Similarly, there are valuable teaching conferences held every year, and there should be more. The Institute for Law Teaching and Learning holds conferences every year. (June 7-9 at Washburn this year.) LWI and ALWD hold frequent conferences that include many presentations on teaching. Finally, since so many law professors question the value of the AALS conference, why not include more teaching sessions on it.
Law schools provide mentors to new professors for scholarship. Why not also provide mentors for teaching? Law schools have many faculty forums on scholarship; why not have faculty forums on teaching? (I realize that some law schools already do this, but not enough law schools do.)
Finally and most importantly, professors need to work on teaching everyday. Planning and reflection are major parts of the new learning in education. Law professors should carefully plan every class. What are my goals for this class? How can I accomplish these goals? What are the best teaching methods for this class? Equally importantly, professors should reflect after every class. Was I an effective teacher today? Did my students understand what I was trying to teach them? Did I use a variety of teaching methods? What teaching methods were particularly effective for the material? How can I improve on how I taught today? In sum, law professors should be slightly better teachers with each class.
P.S. Since I wrote this post for later posting, two bloggers have discussed the need for better law school teacher preparation. (here, here) Paul Campos declared, "More generally, how is it that law professors are particularly qualified to teach anybody anything? It’s one of the curiosities of the American educational system that, as one ascends in the hierarchy of teaching, one needs less formal training in being a teacher. Elementary and secondary school teachers are required to study educational theory and to undergo formal apprenticeships. Most university faculty have no formal training in education per se, but at least they usually acquire practical experience in teaching as graduate students, before they become full-fledged faculty members. By contrast, it’s not unusual for legal academics to have literally no teaching background of any kind before they are unleashed on their students."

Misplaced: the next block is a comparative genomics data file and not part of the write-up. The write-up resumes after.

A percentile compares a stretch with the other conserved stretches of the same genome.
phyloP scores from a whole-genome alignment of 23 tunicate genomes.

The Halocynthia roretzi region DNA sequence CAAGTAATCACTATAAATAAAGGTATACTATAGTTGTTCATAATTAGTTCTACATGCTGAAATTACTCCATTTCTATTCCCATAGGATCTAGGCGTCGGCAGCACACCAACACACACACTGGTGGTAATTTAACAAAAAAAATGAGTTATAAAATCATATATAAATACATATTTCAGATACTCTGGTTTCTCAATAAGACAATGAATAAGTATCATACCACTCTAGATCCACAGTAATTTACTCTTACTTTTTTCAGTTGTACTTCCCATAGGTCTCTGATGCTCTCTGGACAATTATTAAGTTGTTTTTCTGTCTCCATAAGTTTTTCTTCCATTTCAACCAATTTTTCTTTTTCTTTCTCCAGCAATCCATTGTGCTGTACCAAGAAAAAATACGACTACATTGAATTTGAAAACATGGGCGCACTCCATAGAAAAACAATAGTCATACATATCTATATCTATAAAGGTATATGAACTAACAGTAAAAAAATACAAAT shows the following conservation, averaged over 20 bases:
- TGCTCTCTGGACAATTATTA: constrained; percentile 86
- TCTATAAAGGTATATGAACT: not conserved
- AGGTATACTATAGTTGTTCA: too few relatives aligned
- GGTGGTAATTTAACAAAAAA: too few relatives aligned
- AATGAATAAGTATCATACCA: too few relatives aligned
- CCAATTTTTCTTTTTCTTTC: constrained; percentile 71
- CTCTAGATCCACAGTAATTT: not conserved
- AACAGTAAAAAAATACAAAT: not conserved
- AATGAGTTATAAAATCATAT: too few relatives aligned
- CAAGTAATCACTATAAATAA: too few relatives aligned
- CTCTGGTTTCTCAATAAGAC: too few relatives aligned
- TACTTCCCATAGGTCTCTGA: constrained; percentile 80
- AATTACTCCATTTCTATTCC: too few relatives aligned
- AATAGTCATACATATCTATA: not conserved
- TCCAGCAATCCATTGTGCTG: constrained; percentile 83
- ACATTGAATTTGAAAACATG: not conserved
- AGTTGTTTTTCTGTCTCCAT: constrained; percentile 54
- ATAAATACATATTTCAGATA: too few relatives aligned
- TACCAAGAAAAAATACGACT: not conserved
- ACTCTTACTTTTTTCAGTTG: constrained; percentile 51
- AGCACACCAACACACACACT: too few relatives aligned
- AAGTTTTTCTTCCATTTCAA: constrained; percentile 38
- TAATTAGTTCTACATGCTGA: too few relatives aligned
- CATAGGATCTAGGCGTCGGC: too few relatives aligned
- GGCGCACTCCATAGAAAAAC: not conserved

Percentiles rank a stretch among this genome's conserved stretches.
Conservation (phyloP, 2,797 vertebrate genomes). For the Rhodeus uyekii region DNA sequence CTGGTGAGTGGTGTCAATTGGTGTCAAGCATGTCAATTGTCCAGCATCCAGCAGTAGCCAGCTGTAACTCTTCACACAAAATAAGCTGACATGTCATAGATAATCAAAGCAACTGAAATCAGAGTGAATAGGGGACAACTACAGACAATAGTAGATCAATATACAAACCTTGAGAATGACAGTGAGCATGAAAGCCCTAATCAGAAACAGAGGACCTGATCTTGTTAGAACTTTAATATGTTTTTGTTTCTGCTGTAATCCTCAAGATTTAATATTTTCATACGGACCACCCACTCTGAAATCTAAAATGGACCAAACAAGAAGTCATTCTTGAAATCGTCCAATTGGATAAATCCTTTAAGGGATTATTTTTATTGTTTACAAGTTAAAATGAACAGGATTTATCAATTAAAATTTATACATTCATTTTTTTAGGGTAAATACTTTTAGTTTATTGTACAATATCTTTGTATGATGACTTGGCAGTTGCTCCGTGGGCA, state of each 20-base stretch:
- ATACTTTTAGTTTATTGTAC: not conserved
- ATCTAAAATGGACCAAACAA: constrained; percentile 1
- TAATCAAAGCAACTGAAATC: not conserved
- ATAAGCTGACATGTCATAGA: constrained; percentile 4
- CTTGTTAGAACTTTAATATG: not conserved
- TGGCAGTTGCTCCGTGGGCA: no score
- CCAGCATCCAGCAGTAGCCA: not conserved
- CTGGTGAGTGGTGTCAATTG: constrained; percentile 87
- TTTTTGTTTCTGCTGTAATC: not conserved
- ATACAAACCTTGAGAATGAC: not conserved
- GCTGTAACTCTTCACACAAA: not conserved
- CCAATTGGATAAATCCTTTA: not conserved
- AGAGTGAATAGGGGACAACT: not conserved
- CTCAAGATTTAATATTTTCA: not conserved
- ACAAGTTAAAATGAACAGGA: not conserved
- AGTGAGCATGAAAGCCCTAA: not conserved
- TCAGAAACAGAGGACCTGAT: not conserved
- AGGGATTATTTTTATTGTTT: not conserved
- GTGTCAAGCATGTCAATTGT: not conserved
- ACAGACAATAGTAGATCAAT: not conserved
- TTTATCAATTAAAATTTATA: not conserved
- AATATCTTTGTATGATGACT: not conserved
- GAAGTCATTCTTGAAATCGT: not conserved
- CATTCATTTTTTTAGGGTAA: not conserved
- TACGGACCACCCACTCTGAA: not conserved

Eric Muller added,
* Once in a faculty position, most law professors receive no training in teaching and are slow to seek out development resources from teaching centers on their campuses.
* Mentoring efforts for junior faculty are much likelier to focus on scholarship than teaching.
* Most law faculty members (of all levels of seniority) generally receive no more peer feedback on their teaching than they absolutely must.
* The more prestigious the institution, the more teaching is seen as a hindrance to research, the less time people spend in the classroom, the more a reduced teaching load is dangled as a hiring or retention incentive, and the harder faculty members work to find ways of getting release time from teaching.
Although a draft of his article entitled The Crisis of the American Law School was posted here on SSRN last summer, it is now available in final print form at 46 U. Mich. J.L. Reform 177 (2012). From the abstract:
The economist Herbert Stein once remarked that if something cannot go on forever, it will stop. Over the past four decades, the cost of legal education in America has seemed to belie this aphorism: it has gone up relentlessly. Private law school tuition increased by a factor of four in real, inflation-adjusted terms between 1971 and 2011, while resident tuition at public law schools has nearly quadrupled in real terms over just the past two decades. Meanwhile, for more than thirty years, the percentage of the American economy devoted to legal services has been shrinking. In 1978 the legal sector accounted for 2.01 percent of the nation's GDP: by 2009 that figure had shrunk to 1.37 percent--a 32 percent decrease. These two trends are not mutually sustainable. If the cost of becoming a lawyer continues to rise while the economic advantage conferred by a law degree continues to fall, then eventually both the market for new lawyers and for admission to law school will crash. In the early years of the 21st century, this abstract theoretical observation has begun to be confirmed by concrete events. The ongoing contraction in the employment market for new lawyers has combined with the continuing increase in the cost of legal education to produce what has begun to be recognized as a genuine crisis for both law schools and the legal profession.
Because clinics require small classes, they have been comparatively expensive. With law school admissions and revenues declining, will clinics be the first to go? Not necessarily, says Mary Lynch as the Best Practices for Legal Education blog (Feb. 22). Here are two excerpts:
The Traditional Rhetoric:
[I]n- house clinics and well supervised and designed externship/field placements courses just “cost too much” compared to the low cost of putting a faculty member in front of a class of 50-100 students and letting them have at it! In other words, the old narrative holds that the actual “cost” of clinic courses is not about express value to the students, alums, and employers, but its relative cost vis
An Alternative View:
Over the past decade and particularly since the global recession, that narrative has broken down, as law schools compete with each other to be the most bold and “innovative” in re-structuring their curricula or creating an entirely “experiential” third year . And economically, that has made much sense. As admission numbers plunge, so does the faculty student ratio and, thus, the relative costs of making law schools focus more on the development of its students has radically declined.